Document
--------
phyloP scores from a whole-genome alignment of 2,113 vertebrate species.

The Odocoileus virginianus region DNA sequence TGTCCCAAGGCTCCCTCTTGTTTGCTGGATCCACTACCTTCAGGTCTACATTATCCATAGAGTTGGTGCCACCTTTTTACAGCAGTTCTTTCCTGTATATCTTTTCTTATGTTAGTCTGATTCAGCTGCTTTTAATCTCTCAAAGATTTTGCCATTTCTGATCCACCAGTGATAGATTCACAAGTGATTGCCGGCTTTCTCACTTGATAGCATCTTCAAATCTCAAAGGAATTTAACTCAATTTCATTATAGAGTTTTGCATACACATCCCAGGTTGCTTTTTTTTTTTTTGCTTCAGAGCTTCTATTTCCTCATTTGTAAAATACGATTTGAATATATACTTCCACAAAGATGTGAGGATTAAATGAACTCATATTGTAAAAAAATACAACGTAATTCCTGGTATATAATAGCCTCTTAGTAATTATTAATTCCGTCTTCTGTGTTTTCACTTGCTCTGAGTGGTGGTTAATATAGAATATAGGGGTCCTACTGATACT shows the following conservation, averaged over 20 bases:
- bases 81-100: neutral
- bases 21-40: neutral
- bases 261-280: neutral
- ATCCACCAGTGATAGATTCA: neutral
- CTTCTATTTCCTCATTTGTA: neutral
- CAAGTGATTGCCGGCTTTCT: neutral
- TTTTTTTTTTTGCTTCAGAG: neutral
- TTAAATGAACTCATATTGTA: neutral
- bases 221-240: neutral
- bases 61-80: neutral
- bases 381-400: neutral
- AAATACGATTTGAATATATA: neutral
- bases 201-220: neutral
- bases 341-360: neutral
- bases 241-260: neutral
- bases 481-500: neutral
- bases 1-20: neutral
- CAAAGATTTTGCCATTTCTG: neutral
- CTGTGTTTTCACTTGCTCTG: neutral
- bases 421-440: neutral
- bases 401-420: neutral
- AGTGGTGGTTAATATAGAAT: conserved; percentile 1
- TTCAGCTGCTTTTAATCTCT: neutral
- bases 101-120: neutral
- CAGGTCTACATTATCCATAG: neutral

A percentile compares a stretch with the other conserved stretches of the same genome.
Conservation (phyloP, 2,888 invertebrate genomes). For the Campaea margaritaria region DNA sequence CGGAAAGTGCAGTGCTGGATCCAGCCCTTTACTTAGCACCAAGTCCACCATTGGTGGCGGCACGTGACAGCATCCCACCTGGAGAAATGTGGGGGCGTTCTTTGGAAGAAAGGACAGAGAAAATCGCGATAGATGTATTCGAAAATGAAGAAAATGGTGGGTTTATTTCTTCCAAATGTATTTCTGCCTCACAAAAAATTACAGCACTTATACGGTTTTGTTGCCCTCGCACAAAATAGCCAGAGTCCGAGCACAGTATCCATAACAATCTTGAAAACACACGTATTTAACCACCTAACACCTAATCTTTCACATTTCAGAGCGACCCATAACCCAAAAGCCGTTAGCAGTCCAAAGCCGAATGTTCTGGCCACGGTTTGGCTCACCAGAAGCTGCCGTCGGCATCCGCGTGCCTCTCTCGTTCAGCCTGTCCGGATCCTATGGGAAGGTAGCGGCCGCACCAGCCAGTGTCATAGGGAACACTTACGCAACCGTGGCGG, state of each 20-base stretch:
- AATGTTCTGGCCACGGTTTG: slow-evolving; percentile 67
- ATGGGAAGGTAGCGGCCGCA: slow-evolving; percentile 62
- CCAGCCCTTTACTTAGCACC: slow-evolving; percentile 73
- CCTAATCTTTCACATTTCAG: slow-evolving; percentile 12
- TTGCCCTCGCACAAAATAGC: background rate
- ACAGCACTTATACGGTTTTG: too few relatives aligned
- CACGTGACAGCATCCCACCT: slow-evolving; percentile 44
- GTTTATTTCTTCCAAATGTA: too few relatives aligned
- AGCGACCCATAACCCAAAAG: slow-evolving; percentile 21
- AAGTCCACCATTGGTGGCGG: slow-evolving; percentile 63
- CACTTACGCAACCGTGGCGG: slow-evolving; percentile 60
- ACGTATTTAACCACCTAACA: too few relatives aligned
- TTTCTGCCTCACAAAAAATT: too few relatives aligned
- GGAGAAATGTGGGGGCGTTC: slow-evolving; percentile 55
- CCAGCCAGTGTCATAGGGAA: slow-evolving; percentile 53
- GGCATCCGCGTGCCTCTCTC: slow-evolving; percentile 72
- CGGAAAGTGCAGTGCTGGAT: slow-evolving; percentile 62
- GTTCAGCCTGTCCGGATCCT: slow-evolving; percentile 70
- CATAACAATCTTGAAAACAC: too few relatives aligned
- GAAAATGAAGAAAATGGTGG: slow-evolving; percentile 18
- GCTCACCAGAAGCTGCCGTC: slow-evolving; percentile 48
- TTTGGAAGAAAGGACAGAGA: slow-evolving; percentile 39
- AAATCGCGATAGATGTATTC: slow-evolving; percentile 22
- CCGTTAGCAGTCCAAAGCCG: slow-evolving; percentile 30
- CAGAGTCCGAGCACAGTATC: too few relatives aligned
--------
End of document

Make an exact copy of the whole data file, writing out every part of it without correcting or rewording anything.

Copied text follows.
phyloP scores from a whole-genome alignment of 2,113 vertebrate species.

The Odocoileus virginianus region DNA sequence TGTCCCAAGGCTCCCTCTTGTTTGCTGGATCCACTACCTTCAGGTCTACATTATCCATAGAGTTGGTGCCACCTTTTTACAGCAGTTCTTTCCTGTATATCTTTTCTTATGTTAGTCTGATTCAGCTGCTTTTAATCTCTCAAAGATTTTGCCATTTCTGATCCACCAGTGATAGATTCACAAGTGATTGCCGGCTTTCTCACTTGATAGCATCTTCAAATCTCAAAGGAATTTAACTCAATTTCATTATAGAGTTTTGCATACACATCCCAGGTTGCTTTTTTTTTTTTTGCTTCAGAGCTTCTATTTCCTCATTTGTAAAATACGATTTGAATATATACTTCCACAAAGATGTGAGGATTAAATGAACTCATATTGTAAAAAAATACAACGTAATTCCTGGTATATAATAGCCTCTTAGTAATTATTAATTCCGTCTTCTGTGTTTTCACTTGCTCTGAGTGGTGGTTAATATAGAATATAGGGGTCCTACTGATACT shows the following conservation, averaged over 20 bases:
- bases 81-100: neutral
- bases 21-40: neutral
- bases 261-280: neutral
- ATCCACCAGTGATAGATTCA: neutral
- CTTCTATTTCCTCATTTGTA: neutral
- CAAGTGATTGCCGGCTTTCT: neutral
- TTTTTTTTTTTGCTTCAGAG: neutral
- TTAAATGAACTCATATTGTA: neutral
- bases 221-240: neutral
- bases 61-80: neutral
- bases 381-400: neutral
- AAATACGATTTGAATATATA: neutral
- bases 201-220: neutral
- bases 341-360: neutral
- bases 241-260: neutral
- bases 481-500: neutral
- bases 1-20: neutral
- CAAAGATTTTGCCATTTCTG: neutral
- CTGTGTTTTCACTTGCTCTG: neutral
- bases 421-440: neutral
- bases 401-420: neutral
- AGTGGTGGTTAATATAGAAT: conserved; percentile 1
- TTCAGCTGCTTTTAATCTCT: neutral
- bases 101-120: neutral
- CAGGTCTACATTATCCATAG: neutral

A percentile compares a stretch with the other conserved stretches of the same genome.
Conservation (phyloP, 2,888 invertebrate genomes). For the Campaea margaritaria region DNA sequence CGGAAAGTGCAGTGCTGGATCCAGCCCTTTACTTAGCACCAAGTCCACCATTGGTGGCGGCACGTGACAGCATCCCACCTGGAGAAATGTGGGGGCGTTCTTTGGAAGAAAGGACAGAGAAAATCGCGATAGATGTATTCGAAAATGAAGAAAATGGTGGGTTTATTTCTTCCAAATGTATTTCTGCCTCACAAAAAATTACAGCACTTATACGGTTTTGTTGCCCTCGCACAAAATAGCCAGAGTCCGAGCACAGTATCCATAACAATCTTGAAAACACACGTATTTAACCACCTAACACCTAATCTTTCACATTTCAGAGCGACCCATAACCCAAAAGCCGTTAGCAGTCCAAAGCCGAATGTTCTGGCCACGGTTTGGCTCACCAGAAGCTGCCGTCGGCATCCGCGTGCCTCTCTCGTTCAGCCTGTCCGGATCCTATGGGAAGGTAGCGGCCGCACCAGCCAGTGTCATAGGGAACACTTACGCAACCGTGGCGG, state of each 20-base stretch:
- AATGTTCTGGCCACGGTTTG: slow-evolving; percentile 67
- ATGGGAAGGTAGCGGCCGCA: slow-evolving; percentile 62
- CCAGCCCTTTACTTAGCACC: slow-evolving; percentile 73
- CCTAATCTTTCACATTTCAG: slow-evolving; percentile 12
- TTGCCCTCGCACAAAATAGC: background rate
- ACAGCACTTATACGGTTTTG: too few relatives aligned
- CACGTGACAGCATCCCACCT: slow-evolving; percentile 44
- GTTTATTTCTTCCAAATGTA: too few relatives aligned
- AGCGACCCATAACCCAAAAG: slow-evolving; percentile 21
- AAGTCCACCATTGGTGGCGG: slow-evolving; percentile 63
- CACTTACGCAACCGTGGCGG: slow-evolving; percentile 60
- ACGTATTTAACCACCTAACA: too few relatives aligned
- TTTCTGCCTCACAAAAAATT: too few relatives aligned
- GGAGAAATGTGGGGGCGTTC: slow-evolving; percentile 55
- CCAGCCAGTGTCATAGGGAA: slow-evolving; percentile 53
- GGCATCCGCGTGCCTCTCTC: slow-evolving; percentile 72
- CGGAAAGTGCAGTGCTGGAT: slow-evolving; percentile 62
- GTTCAGCCTGTCCGGATCCT: slow-evolving; percentile 70
- CATAACAATCTTGAAAACAC: too few relatives aligned
- GAAAATGAAGAAAATGGTGG: slow-evolving; percentile 18
- GCTCACCAGAAGCTGCCGTC: slow-evolving; percentile 48
- TTTGGAAGAAAGGACAGAGA: slow-evolving; percentile 39
- AAATCGCGATAGATGTATTC: slow-evolving; percentile 22
- CCGTTAGCAGTCCAAAGCCG: slow-evolving; percentile 30
- CAGAGTCCGAGCACAGTATC: too few relatives aligned